Wondrous Wildlife
By Vern and Lori Gieger
Vaya Con Dios

    On July 7th, we were fortunate to be able to release several rehabilitated orphaned and / or injured wildlife that we had received in recent months 28 animals in total. Releasing a wild animal back into their natural habitat, where they belong, is a richly rewarding experience.
    Watching them venture off exploring their new territory is a thrilling experience. The two Alicantes (corn snakes) quickly disappeared under rocks while the opossums slowly meandered their way through the thick underbrush. The release of the cacomistle (the least social and smallest member of the raccoon family) was by far the most spectacular. He posed beautifully while sniffing new scents in the air and strutting his stuff as he elegantly sauntered on to the top of a rocky protrusion, occasionally gazing back at us as if to say, thank you. As he disappeared into the distance, taking a piece of our hearts with him, we all wished him well.
    Far too often however release is not an option. Many factors determine whether an animal is releasable or not. Sadly, many times their fate is sealed long before they reach a rehabilitation center. To be releasable the animal must have the skills, instincts and the physical capacity to use them in order to survive.
    FAQ’s
    Can wildlife raised in captivity be rehabilitated so it can be released?
    Not always. If the animal has been raised as a “pet,” in all probability it will never be releasable. Orphaned babies raised in captivity for release are managed accordingly.  Human contact is minimal. Ideally they would be fed with a “hand puppet” and never see a human face or hear a human voice. Contact with domestic animals such as cats and dogs are never permitted. Predatory animals must have an environment where they have the opportunity to learn to hunt.  It is a skill that must be learned. This normally would be taught by the parent(s).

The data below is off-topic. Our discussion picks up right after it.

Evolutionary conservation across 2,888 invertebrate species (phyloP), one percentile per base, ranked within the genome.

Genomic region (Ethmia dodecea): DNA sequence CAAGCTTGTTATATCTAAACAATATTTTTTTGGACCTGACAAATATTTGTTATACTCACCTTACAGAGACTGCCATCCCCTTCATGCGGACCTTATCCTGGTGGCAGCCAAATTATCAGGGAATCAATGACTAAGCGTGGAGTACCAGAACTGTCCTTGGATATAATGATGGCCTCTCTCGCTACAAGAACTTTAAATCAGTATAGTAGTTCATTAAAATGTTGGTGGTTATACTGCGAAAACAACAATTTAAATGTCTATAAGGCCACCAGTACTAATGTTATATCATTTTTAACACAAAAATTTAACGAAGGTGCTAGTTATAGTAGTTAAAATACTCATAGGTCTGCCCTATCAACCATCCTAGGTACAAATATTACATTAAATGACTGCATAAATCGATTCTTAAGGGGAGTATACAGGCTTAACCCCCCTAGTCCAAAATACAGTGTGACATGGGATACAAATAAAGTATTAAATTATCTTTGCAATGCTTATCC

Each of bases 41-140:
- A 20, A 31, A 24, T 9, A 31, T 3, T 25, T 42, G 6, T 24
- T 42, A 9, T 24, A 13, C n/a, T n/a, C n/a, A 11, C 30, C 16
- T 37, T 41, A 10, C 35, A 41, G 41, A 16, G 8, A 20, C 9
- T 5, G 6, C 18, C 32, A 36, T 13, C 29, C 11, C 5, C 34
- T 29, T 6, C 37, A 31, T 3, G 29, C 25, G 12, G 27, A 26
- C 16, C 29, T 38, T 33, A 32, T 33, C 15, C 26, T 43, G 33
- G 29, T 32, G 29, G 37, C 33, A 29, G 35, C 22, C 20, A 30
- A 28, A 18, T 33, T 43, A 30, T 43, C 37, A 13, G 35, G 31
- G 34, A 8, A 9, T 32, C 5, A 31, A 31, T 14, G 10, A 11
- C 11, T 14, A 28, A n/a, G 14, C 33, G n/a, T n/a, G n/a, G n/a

Are some animals more easily rehabilitated?
    Yes. Reptiles and amphibians, barring physical disabilities, are almost always releasable. Animals that are solitary and timid by nature such as opossums and barn owls are also more adaptable.
    Why are some animals more difficult?
    Animals that are social and or curious by nature tend to be more challenging. A good example is the common raccoon. As they tend to imprint on humans very easily, even under optimal circumstances.
    What does the word “imprint” mean?
    When an animal does not recognize itself as a member of a particular species and / or does not relate to others of its own species. This may happen when it is raised by people. Although “imprinted” animals may have no physical disability, they cannot be released into the wild because they relate to humans and therefore have no fear of them.
    What about wild adult animals that are injured?
    Much depends on the injury. Many can be successfully rehabilitated. However, if the animal will have a permanent disability which inhibits its chance for survival it can not be released. Two common examples that deem an animal non-releasable are birds that have sustained broken wings and animals that have been caught in a steel jawed trap. Many times the leg must be amputated.
    What are options for non releasable animals?
    Just because an animal is not releasable does not mean its life is any less important. Depending upon the species, the animal may be used in captive breeding programs. Equally important are educational programs. The more people understand wildlife and their importance, the more will strive to protect them and their habitat. Non releasable animals give people an opportunity to get up close and personal - get to “know them” so to speak. As a result a new appreciation for wildlife is established.
    If a picture is worth a 1000 words…imagine the emotional experience of looking into the eyes of a wolf or having a bird of prey perched on your arm. The non-releasable animals become advocates for their species through education.